Ski guide Colorado: 5 mountains in 5 days

by Dan Fey on February 20, 2012

Highlands Peak

Colorado also has some of the best skiing in the world, and there are many resorts within a few hours drive from Denver or Aspen.  Whether you’re an extreme skier or just learning, a ski trip is packed full of beauty, fun, and excitement.  In five days, I skied Beaver Creek, Vail, Snowmass, Aspen, and Aspen Highlands.  Check out my experience with each resort below.

I flew into Denver on Friday, February 10th and met up with my friend Drew.  We stayed in Denver Friday and Saturday, which helped me acclimate to the altitude.  We visited the American Mountaineering Museum, which has a large scale model of Mount Everest with the different routes marked, stopped at the enormous flagship REI store, and checked out a few downtown bars, including an arcade bar called 1up.  Sunday morning we headed off into the mountains.  Beaver Creek was about an hour and a half from Denver.

Sunday: Beaver Creek

Beaver Creek markets themselves as a premier ski resort with luxurious restaurants and condos.  You could ski in and out of the Weston or Ritz Carlton at the base of the mountain.  Their slogan is “not exactly roughing it”.  The mountain itself is fairly large and has runs for all levels of skier from beginner green trails to expert double black trails.  The trails are well kept.

Drew and I met up with my good friend, Brian, whom I grew up with and his family in the Arrowhead Village before hitting the slopes.  The first day out was a little tough, as I was getting used to skiing again.  It had also snowed and was continuing to lightly snow, which was great for the conditions, but the flat light made it a little difficult to see the terrain.  By the end of the day, we were exhausted in a good way.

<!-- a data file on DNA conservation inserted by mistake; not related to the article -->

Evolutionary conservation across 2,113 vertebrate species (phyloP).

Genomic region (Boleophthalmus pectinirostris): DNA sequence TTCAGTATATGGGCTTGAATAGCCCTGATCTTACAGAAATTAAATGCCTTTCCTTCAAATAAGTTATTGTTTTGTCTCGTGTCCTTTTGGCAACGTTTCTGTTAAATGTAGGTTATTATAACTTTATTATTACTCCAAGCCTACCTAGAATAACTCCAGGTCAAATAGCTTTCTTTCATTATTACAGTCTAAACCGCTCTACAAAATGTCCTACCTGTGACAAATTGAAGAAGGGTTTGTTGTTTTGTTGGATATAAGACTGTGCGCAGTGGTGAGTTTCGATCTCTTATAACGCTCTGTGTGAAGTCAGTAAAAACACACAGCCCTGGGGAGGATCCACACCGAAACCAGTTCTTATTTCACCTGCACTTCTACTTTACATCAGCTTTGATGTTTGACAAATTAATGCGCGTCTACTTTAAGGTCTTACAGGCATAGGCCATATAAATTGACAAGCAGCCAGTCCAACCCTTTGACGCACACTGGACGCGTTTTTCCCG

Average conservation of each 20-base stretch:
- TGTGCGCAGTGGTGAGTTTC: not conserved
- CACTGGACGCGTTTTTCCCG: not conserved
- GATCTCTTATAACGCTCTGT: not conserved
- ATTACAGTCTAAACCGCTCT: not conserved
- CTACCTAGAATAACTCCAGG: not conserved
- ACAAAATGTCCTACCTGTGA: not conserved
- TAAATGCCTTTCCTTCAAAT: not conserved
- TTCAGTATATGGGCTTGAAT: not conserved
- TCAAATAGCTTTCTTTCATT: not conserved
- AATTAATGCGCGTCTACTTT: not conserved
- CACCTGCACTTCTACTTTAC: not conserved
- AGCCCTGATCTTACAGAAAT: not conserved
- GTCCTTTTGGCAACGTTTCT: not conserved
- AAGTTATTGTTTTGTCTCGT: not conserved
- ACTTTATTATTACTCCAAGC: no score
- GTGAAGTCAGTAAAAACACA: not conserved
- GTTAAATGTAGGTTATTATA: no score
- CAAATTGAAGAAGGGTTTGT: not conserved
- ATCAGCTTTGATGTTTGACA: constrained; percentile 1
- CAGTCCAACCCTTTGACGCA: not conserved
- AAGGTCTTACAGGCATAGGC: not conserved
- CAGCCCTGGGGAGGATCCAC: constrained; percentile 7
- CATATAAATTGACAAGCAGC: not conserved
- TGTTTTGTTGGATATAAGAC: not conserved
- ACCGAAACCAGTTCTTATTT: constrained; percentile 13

Beaver Creek is a high quality resort with great skiing.  Having been there multiple times, I would recommend it.

Monday: Vail

Vail is a huge resort with world famous skiing and a beautiful village.  Known for its 5 back bowls, Vail has more backcountry and expert terrain than any other Colorado mountain.  It would take days to fully explore the whole Vail mountain.  In order to take full advantage of skiing Vail, you should feel comfortable skiing expert slopes.

Vail is about 15 minutes from Beaver Creek and lift tickets from either mountain work with each other.  You could ski Beaver Creek in the morning and Vail in the afternoon or spend a day or two at each.  Another very cool feature of the tickets is called EpicMix, which tracks how much you skied, including how many lifts and vertical feet you skied down.

After skiing Vail, Drew, Brian, and I grabbed a beer and relaxed in the outdoor hot tub at Arrowhead Village.  It’s a perfect way to unwind after a couple tough days of skiing.  Next, we went out to dinner at the historic Minturn Saloon.  The food was delicious and the atmosphere was fun and interesting – old western style.

Tuesday: Snowmass

Snowmass is another large mountain about a 15 minute drive from Aspen, one and a half hour drive from Beaver Creek/Vail, and four hour drive from Denver.  The mountain has a variety of runs from beginner to expert, including the longest run in the US, Longshot.  If you’re into terrain parks, the Aspen resorts have great small, medium, and big parks.  The past X-Games were hosted in Aspen.  The base of the mountain has a small ski village and a small mall with stores, restaurants, and bars.

Drew and I left Beaver Creek early Tuesday morning to get to Snowmass and skied there all day.  We met up with my good friends Kelsey and Dan who work on the mountain.  They gave us an awesome tour of the mountain and base village.  After cooking up a good dinner, Drew left to go back to Denver while I stayed in Snowmass with Kelsey and Dan.

Wednesday: Aspen